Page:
Impervious to a carbon price? The myth of transportation and carbon fees
By Jonathan Marshall
If true, the case for carbon taxes would be seriously weakened, since transportation accounts for about 30 percent of energy-related CO2 emissions in the United States. Fortunately, drivers have many more options—and are thus more sensitive to price incentives—than these doubters claim.
Most of us could take fewer and shorter discretionary trips if fuel costs began to bite more. By avoiding excessive highway speeds, driving 60 rather than 70 mph, we could burn about 15 percent less gas. More of us in urban areas could and would use public transportation or carpools if the cost of driving alone increased enough. Over the longer term, during past oil crises and even in the early 2000s when gas prices were high, most of us have considered buying more fuel-efficient vehicles. Fed up with long commutes, some of us are even moving closer to work.
Rather than speculate about such matters, empirical economists have discovered that drivers are several times more sensitive to fuel tax hikes than to ordinary market fluctuations that drive up prices at the gas pump. (That may in part be because drivers realize taxes rarely drop back down.) A 2009 study determined that raising gasoline taxes just 10 cents per gallon (equal to a carbon tax of about $10 per ton of CO2) cuts automobile carbon emissions by about 1.5 percent. That’s not much, but a gasoline tax of $1, still well below European and Japanese norms, would have a real impact.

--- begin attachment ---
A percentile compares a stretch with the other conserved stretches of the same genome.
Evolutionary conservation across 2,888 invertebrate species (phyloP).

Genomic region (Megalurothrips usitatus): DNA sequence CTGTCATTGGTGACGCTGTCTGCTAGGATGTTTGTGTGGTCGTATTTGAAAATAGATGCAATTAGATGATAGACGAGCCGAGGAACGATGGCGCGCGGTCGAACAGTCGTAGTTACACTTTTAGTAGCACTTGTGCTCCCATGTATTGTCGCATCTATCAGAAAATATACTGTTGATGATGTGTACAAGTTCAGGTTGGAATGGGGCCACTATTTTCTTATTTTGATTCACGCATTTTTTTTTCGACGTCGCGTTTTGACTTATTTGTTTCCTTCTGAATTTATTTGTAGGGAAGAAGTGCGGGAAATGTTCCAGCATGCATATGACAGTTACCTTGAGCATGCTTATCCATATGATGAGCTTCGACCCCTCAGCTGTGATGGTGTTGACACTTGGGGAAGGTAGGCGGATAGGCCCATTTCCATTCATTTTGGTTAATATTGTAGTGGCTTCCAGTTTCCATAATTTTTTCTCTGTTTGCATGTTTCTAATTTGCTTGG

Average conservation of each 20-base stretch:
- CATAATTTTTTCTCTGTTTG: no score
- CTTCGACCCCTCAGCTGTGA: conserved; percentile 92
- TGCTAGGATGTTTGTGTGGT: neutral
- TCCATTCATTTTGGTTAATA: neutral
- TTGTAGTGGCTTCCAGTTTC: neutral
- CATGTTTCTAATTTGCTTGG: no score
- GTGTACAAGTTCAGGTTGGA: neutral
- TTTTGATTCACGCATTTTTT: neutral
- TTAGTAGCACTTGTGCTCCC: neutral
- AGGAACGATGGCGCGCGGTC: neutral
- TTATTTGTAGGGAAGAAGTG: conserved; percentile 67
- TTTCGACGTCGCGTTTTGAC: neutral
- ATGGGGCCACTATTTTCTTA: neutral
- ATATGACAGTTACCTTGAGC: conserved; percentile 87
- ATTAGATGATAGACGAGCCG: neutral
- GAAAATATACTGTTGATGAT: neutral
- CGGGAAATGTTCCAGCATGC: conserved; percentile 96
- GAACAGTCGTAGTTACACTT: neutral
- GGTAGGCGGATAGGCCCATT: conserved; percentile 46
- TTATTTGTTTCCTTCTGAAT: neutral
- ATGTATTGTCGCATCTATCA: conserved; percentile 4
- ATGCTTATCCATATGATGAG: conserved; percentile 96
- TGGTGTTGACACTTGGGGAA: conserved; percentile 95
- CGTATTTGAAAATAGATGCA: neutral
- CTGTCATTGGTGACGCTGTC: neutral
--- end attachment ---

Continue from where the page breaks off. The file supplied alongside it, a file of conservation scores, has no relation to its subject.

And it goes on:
Their calculations may be conservative. Economists at the University of Ottawa estimated that British Columbia’s modest carbon tax, first imposed at a rate of C$10 per ton of CO2 in 2008, slashed gasoline demand more than 12 percent by the time it hit $25 per ton of CO2 a few years later. Over the first four years, they calculated, the provincial carbon tax reduced emissions from gasoline consumption by more than 3.5 million tons of CO2.
Carbon taxes will have to climb a lot higher to drive the world to a zero-carbon future, but these examples suggest that measures like the Energy Innovation and Carbon Dividend Act would have a major impact on transportation emissions in just a few years. Carbon fees are also better than most alternatives when it comes to this task. National fuel economy standards, for example, cost somewhere between six and 14 times more than carbon fees per ton of CO2 avoided, according to a 2013 analysis by researchers at MIT. That’s because they narrowly target only new vehicles, not existing vehicles or the behavior of drivers.
“The promise of high future carbon prices on vehicle emissions would spur private sector investments in clean vehicles technologies and infrastructure,” observes Columbia University energy economist Noah Kaufman. “As low carbon transportation alternatives continue to improve and become more viable substitutes to gasoline-powered vehicles, more consumers will change their behavior due to the price changes caused by the carbon tax. Already, for example, lithium ion battery costs for electric vehicles have fallen almost 80 percent since 2010, and are expected to fall much further. . . [A] carbon tax layered on top of the current gasoline tax may achieve larger emissions reductions than we once thought.”
Jonathan Marshall is author of “Are Carbon Fees Effective for Reducing Emissions in Transportation?” a paper available on CCL’s Economics Policy Network Action Team homepage along with many other economic articles helpful for climate advocates.
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